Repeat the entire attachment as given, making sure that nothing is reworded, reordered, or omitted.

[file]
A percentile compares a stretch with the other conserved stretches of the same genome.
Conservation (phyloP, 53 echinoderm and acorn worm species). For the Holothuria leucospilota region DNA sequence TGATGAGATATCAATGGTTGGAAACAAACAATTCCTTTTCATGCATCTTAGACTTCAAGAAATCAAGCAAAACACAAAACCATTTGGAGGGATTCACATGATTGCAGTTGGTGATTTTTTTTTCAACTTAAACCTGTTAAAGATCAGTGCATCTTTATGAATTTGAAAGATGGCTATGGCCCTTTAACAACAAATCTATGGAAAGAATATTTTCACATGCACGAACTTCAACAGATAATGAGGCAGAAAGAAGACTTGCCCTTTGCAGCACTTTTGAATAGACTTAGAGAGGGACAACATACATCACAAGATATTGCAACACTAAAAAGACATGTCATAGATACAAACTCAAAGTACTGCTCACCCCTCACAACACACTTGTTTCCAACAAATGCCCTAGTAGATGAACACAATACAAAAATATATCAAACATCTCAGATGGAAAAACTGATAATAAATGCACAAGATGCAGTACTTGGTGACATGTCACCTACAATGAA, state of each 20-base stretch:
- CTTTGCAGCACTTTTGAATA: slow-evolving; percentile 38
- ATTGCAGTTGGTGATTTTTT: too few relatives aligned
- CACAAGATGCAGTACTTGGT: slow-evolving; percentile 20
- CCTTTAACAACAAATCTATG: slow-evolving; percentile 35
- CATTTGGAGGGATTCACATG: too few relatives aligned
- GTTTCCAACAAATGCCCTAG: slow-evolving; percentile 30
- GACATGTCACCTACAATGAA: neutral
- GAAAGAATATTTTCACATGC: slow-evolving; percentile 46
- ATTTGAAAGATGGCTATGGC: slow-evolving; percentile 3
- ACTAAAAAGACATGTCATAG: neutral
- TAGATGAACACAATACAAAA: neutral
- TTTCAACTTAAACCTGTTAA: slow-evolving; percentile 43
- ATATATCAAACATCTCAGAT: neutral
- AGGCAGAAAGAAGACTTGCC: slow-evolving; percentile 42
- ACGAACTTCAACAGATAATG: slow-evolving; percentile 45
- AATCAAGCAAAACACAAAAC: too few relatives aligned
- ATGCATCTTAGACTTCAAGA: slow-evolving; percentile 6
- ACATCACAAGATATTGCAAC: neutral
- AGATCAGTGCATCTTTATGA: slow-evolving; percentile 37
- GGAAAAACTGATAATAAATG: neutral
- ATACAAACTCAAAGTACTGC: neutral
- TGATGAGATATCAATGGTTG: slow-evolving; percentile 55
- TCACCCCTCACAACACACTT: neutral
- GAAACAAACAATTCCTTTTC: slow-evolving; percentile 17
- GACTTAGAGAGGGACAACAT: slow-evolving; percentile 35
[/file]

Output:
A percentile compares a stretch with the other conserved stretches of the same genome.
Conservation (phyloP, 53 echinoderm and acorn worm species). For the Holothuria leucospilota region DNA sequence TGATGAGATATCAATGGTTGGAAACAAACAATTCCTTTTCATGCATCTTAGACTTCAAGAAATCAAGCAAAACACAAAACCATTTGGAGGGATTCACATGATTGCAGTTGGTGATTTTTTTTTCAACTTAAACCTGTTAAAGATCAGTGCATCTTTATGAATTTGAAAGATGGCTATGGCCCTTTAACAACAAATCTATGGAAAGAATATTTTCACATGCACGAACTTCAACAGATAATGAGGCAGAAAGAAGACTTGCCCTTTGCAGCACTTTTGAATAGACTTAGAGAGGGACAACATACATCACAAGATATTGCAACACTAAAAAGACATGTCATAGATACAAACTCAAAGTACTGCTCACCCCTCACAACACACTTGTTTCCAACAAATGCCCTAGTAGATGAACACAATACAAAAATATATCAAACATCTCAGATGGAAAAACTGATAATAAATGCACAAGATGCAGTACTTGGTGACATGTCACCTACAATGAA, state of each 20-base stretch:
- CTTTGCAGCACTTTTGAATA: slow-evolving; percentile 38
- ATTGCAGTTGGTGATTTTTT: too few relatives aligned
- CACAAGATGCAGTACTTGGT: slow-evolving; percentile 20
- CCTTTAACAACAAATCTATG: slow-evolving; percentile 35
- CATTTGGAGGGATTCACATG: too few relatives aligned
- GTTTCCAACAAATGCCCTAG: slow-evolving; percentile 30
- GACATGTCACCTACAATGAA: neutral
- GAAAGAATATTTTCACATGC: slow-evolving; percentile 46
- ATTTGAAAGATGGCTATGGC: slow-evolving; percentile 3
- ACTAAAAAGACATGTCATAG: neutral
- TAGATGAACACAATACAAAA: neutral
- TTTCAACTTAAACCTGTTAA: slow-evolving; percentile 43
- ATATATCAAACATCTCAGAT: neutral
- AGGCAGAAAGAAGACTTGCC: slow-evolving; percentile 42
- ACGAACTTCAACAGATAATG: slow-evolving; percentile 45
- AATCAAGCAAAACACAAAAC: too few relatives aligned
- ATGCATCTTAGACTTCAAGA: slow-evolving; percentile 6
- ACATCACAAGATATTGCAAC: neutral
- AGATCAGTGCATCTTTATGA: slow-evolving; percentile 37
- GGAAAAACTGATAATAAATG: neutral
- ATACAAACTCAAAGTACTGC: neutral
- TGATGAGATATCAATGGTTG: slow-evolving; percentile 55
- TCACCCCTCACAACACACTT: neutral
- GAAACAAACAATTCCTTTTC: slow-evolving; percentile 17
- GACTTAGAGAGGGACAACAT: slow-evolving; percentile 35